Adults with mainly type 2 diabetes had gaps in the use of medications for managing blood glucose, hypertension, and lipids, in an analysis of nationally representative US survey data.
A mean of 19.5%, 17.1%, and 43.3% of survey participants had inconsistent use of glucose-, blood pressure-, or lipid-lowering medications, respectively, over 2 years in a series of successive 2-year surveys in 2005-2019.
A new group of participants was enrolled for each successive 2-year survey.
"We found persistent and sometimes increasing gaps in continuity of use of these [glycemia, hypertension, and lipid] treatments at the national level," the researchers summarize.
Moreover, "this outcome was found despite long-lasting guidelines that generally recommend medications as an ongoing part of therapy for adults with type 2 diabetes to reduce macrovascular and microvascular disease risk," they stress.
The data did not distinguish between type 1 and type 2 diabetes, but more than 90% of diabetes diagnoses in the United States are type 2 diabetes, the researchers note.
Therefore, it is "correct, our findings primarily reflect type 2 diabetes," lead author Puneet Kaur Chehal, PhD, assistant professor, Rollins School of Public Health, Emory University, Atlanta, clarified in an email to Medscape Medical News.
"The clinical guidelines for treatment of type 1 diabetes are distinct," she added, so "it is difficult to draw any conclusions from our study for this population."
"To observe national trends in continuous use decrease at the same time that diabetes complications are increasing and physicians are guided to shift away from treat-to-target and towards individual patient needs certainly caught our attention," she said.
"Our findings highlight the need for additional research to understand what is going on here," according to Chehal.
"We did not observe levels of glucose (or blood pressure and lipids) to explore if the decrease in glucose-lowering drugs was warranted," she added.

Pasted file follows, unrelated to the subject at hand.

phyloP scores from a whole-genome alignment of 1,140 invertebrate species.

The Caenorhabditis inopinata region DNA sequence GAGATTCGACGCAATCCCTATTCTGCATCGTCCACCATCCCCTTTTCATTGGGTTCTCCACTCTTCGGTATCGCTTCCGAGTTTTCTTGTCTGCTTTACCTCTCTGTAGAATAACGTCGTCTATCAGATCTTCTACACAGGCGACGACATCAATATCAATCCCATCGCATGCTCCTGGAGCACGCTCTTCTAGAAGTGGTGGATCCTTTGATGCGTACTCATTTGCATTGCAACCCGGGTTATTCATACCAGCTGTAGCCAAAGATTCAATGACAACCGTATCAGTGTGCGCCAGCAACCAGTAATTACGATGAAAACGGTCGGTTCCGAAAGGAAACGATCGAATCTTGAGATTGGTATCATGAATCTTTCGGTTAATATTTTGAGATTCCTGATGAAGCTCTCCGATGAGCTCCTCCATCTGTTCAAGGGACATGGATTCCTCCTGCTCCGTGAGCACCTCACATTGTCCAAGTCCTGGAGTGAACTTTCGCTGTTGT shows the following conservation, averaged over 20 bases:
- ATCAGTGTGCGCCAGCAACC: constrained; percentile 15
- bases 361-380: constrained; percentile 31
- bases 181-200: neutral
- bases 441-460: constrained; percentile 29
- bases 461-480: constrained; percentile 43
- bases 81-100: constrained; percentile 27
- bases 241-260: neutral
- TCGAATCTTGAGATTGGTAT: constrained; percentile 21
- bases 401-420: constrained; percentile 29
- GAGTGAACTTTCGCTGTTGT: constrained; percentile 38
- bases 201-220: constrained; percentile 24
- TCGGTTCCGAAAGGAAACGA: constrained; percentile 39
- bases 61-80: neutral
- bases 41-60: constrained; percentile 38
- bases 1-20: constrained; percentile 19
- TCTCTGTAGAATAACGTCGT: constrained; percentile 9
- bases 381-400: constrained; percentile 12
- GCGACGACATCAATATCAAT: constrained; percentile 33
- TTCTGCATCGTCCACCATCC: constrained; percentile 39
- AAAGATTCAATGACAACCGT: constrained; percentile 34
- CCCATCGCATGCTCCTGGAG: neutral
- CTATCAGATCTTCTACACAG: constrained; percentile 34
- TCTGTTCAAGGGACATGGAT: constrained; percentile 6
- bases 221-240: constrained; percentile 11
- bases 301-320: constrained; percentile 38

"Our evidence of differences in continuity in use across subgroups (by race/ethnicity, payer, and age) does warrant further analysis of whether the decreasing trends we observe are lapses in access or deliberate changes in treatment."
The study was published online January 30 in JAMA Network Open.
Investigating Trends in Medication Adherence
Type 2 diabetes is a chronic condition and medications to control blood glucose, blood pressure, and lipids lower the risk of diabetes-associated complications, Chehal and colleagues note.
After years of improvement, these cardiometabolic parameters plateaued and even decreased in 2013-2021, in parallel with increasing rates of diabetes complications, especially in younger adults, certain ethnic minority groups, and people with increased risks.
Suboptimal medication adherence among people with type 2 diabetes is associated with preventable complications and onset of heart disease, kidney disease, or diabetic neuropathy, which can lead to amputation.
However, previous studies of medication adherence were typically limited to patients covered by Medicare or commercial insurance, or studies only had 1-year follow-up.
Therefore, the researchers performed a cross-sectional analysis of a series of 2-year data from the Medical Expenditure Panel Survey (MEPS), in which participants reply to five interviews in 2 years and new participants are selected each year.